Adobe Gallery
221 Canyon Road
Santa Fe, New Mexico 87501
Phone (505) 955-0550
Fax (866) 919-9506
www.adobegallery.com
info@adobegallery.com


Keyword Search

Item ID Search

Advanced Criterion Search

Please select any combination of fields and information to narrow your search.

Close Window
Advanced Search

Membership has benefits! Join My Adobe Gallery now for FREE!

Already a Member?
LOGIN NOW

Join Now!



RARE Zuni White on Red Pictorial Pottery Jar [SOLD]

C4021-zuni.jpg

+ Add to my watchlist Forward to Friend


  • Category: Historic
  • Origin: Zuni Pueblo
  • Medium: clay, pigment
  • Size: 10-1/4” height x 14-3/4” diameter
  • Item # C4021
  • SOLD

Alternate Top View of this Zuni Jar.

One can only speculate what would have sparked an event of 125 years ago if it is not documented in published evidence from the period.  It is well documented what the Stevenson collections of 1879 and 1885 acquired at Zuni, but it is equally important to note what he did not collect.  There were no Zuni White-on-red jars or bowls or any other vessel shapes in the Stevenson collections.  Had the White-on-red style existed at the time, he would surely have collected examples for the Smithsonian.  This lack of examples in his collections is an indication that such a style did not exist at the time, leaving the clue that it developed after his 1885 expedition.  This is indeed backed up by the numerous examples collected by Winship in 1899, Pepper in 1903 and Spinden in 1910.  It has therefore been determined that this style developed in the late 1890s and ended in the 1920s.

This new style could have been influenced by sherds from prehistoric St. Johns Polychrome from near the current Zuni Pueblo boundaries, or from prehistoric sherds being excavated at Hawikuh and Halona villages.  Anthropologists could have shown sherds to potters or potters could have unearthed sherds themselves for use as temper.  It is easy to see that these White-on-red wares of the late 1800s had a precedent at or near Zuni and were not a completely new innovation dreamed up by potters of the day.  Zuni potters were aware they were reviving an ancient ware as they acknowledged this to Ruth Bunzel.  Interestingly, while this revival of an ancient ware was occurring at Zuni, a similar revival of Sikyatki pottery was underway by Nampeyo at Hopi.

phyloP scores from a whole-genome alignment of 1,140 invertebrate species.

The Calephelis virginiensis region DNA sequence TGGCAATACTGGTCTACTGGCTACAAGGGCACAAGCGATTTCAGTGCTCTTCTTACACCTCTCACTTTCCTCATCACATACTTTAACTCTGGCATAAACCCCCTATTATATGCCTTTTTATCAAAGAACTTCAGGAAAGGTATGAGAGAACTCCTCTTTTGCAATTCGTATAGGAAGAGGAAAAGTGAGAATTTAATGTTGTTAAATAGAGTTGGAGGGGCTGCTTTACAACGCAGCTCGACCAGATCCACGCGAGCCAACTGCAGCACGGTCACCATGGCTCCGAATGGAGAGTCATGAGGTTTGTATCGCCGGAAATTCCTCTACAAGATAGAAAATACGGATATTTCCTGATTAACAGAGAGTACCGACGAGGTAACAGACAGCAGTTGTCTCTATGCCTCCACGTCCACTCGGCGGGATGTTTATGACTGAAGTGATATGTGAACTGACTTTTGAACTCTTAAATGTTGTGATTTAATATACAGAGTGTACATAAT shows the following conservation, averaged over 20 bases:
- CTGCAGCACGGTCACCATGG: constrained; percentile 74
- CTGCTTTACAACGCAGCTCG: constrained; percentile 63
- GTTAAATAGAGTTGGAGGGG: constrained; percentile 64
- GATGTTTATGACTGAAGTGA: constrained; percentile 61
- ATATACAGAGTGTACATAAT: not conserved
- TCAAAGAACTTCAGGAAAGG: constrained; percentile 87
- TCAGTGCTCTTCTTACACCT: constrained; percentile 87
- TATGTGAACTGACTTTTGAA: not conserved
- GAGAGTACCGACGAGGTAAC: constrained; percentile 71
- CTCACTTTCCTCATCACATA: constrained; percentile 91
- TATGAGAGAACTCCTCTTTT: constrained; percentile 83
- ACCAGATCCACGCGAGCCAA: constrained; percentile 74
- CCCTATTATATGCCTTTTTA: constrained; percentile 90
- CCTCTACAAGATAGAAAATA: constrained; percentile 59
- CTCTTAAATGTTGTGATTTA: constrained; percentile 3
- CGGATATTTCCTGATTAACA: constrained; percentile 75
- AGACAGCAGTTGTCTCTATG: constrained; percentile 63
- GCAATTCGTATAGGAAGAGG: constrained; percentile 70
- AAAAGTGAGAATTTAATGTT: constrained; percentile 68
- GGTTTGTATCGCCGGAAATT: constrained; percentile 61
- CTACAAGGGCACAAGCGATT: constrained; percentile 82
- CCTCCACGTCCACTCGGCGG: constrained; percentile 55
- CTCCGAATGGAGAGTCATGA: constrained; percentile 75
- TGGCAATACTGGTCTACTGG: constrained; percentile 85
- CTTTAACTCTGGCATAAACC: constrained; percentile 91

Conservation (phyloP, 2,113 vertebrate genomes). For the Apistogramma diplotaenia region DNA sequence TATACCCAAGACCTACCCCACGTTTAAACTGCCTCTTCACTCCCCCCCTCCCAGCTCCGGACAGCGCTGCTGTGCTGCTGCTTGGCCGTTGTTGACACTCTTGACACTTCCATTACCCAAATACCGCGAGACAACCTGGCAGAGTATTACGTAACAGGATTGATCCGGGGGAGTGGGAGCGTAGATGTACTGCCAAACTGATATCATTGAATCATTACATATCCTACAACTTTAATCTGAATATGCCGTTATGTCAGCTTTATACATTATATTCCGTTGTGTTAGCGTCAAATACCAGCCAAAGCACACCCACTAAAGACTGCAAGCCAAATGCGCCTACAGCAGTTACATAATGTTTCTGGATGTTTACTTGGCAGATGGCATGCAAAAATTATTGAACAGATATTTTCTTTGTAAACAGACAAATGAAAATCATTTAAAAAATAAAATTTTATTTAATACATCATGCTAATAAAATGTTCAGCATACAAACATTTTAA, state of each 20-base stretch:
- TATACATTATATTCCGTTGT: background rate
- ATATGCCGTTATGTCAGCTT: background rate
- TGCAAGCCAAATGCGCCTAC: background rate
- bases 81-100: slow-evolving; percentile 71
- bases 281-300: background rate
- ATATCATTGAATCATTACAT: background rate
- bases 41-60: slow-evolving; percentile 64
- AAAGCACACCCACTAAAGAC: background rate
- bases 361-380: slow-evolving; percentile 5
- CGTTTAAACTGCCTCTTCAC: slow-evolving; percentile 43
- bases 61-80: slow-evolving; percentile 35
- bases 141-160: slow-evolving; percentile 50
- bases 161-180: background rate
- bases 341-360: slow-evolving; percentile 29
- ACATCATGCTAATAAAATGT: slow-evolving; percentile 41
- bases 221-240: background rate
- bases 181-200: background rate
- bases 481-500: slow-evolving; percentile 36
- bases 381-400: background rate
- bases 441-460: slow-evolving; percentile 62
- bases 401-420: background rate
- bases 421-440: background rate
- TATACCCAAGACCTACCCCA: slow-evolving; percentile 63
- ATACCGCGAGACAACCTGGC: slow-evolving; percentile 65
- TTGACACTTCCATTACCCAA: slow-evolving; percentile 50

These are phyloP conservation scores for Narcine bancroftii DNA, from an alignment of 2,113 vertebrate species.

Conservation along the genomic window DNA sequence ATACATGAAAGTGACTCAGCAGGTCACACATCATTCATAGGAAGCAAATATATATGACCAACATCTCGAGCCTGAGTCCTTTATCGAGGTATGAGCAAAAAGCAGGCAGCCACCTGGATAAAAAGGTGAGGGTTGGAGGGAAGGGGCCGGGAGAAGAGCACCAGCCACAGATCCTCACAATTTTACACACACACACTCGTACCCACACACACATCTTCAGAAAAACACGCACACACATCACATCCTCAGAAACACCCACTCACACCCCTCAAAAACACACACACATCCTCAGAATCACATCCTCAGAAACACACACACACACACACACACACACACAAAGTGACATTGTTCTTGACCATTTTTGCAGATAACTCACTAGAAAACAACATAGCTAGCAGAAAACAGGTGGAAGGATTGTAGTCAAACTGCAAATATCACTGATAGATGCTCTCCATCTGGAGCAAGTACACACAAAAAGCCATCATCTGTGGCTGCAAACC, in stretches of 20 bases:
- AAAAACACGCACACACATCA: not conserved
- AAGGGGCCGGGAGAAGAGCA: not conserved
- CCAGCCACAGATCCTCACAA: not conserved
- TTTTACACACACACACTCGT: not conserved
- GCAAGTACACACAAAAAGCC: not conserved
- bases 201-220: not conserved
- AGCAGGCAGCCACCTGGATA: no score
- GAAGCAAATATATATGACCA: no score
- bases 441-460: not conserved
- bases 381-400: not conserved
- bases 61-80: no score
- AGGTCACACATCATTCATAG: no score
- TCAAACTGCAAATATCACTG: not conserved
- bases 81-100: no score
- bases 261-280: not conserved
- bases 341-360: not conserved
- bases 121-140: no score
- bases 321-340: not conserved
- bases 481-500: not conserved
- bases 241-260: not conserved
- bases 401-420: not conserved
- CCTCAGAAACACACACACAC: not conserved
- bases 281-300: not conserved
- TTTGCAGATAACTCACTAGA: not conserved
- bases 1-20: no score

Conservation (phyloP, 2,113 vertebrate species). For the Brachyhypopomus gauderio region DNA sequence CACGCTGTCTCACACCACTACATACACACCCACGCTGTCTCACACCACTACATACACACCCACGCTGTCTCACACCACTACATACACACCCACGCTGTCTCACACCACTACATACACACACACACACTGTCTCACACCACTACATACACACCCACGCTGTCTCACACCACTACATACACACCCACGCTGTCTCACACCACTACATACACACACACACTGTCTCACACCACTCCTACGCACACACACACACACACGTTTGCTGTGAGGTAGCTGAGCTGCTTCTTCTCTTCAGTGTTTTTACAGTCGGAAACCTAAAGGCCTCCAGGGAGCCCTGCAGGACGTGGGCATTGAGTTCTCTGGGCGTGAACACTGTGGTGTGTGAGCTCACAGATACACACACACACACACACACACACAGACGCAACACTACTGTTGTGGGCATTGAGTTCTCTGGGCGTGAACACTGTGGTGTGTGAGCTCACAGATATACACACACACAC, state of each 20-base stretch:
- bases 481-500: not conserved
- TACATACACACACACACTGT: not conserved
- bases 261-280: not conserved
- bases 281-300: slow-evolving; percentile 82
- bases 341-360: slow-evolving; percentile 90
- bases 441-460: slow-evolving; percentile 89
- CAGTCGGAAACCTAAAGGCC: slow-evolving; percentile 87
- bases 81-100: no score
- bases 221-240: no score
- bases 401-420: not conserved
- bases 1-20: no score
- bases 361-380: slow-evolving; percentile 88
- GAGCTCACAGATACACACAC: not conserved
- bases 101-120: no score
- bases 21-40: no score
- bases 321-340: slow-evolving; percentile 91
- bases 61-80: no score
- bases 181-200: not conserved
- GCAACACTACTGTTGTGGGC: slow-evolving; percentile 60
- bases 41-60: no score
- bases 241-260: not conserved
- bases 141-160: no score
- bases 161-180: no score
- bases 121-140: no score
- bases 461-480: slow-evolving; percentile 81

Why did the phase end after such a brief period?  Quite possibly because museums and dealers preferred traditional Zuni Polychrome with birds and heartline deer as more representative of traditional Zuni pottery.

Most of the documented examples of White-on-red pottery display geometric designs.  At first glance, one would classify the designs on this jar as geometric, however, on close examination, one sees that there is a continuous series of birds on the main body of the jar.  Below the birds is a continuous undulating band comprised of parallel white lines.  Above the birds is a continuous design of stepped lines alternating in an up and down orientation.  The underbody is red, and the rim is black, extending down inside the neck, the only black on the jar.

The red slip that covers the entire vessel is the same red used for decorations on Zuni Polychrome pottery and the white used in the decoration is the same white slip used as a base coat on Polychrome wares.  The red slip was stone polished and the white left in a matte state.  Interestingly, the red slip was yellow before the firing process.

Of the many styles of Zuni pottery made in the last 150 years, this style is among the rarest.  Most of the similar styles contained black along with the white in the design.  Fewer jars were solely white on red.


Condition: a section of the rim was broken out when we received the jar.  It was professionally restored to its original position.  The section was a perfect fit to the rim so that no materials were added.

Provenance: from a gentleman in Albuquerque

 

Reference and Recommended Reading: The Pottery of Zuni Pueblo by Harlow and Lanmon.

Alternate Top View of this Zuni Jar.

 

  • Category: Historic
  • Origin: Zuni Pueblo
  • Medium: clay, pigment
  • Size: 10-1/4” height x 14-3/4” diameter
  • Item # C4021
  • SOLD

C4021-zuni.jpgC4021-large.jpg Click on image to view larger.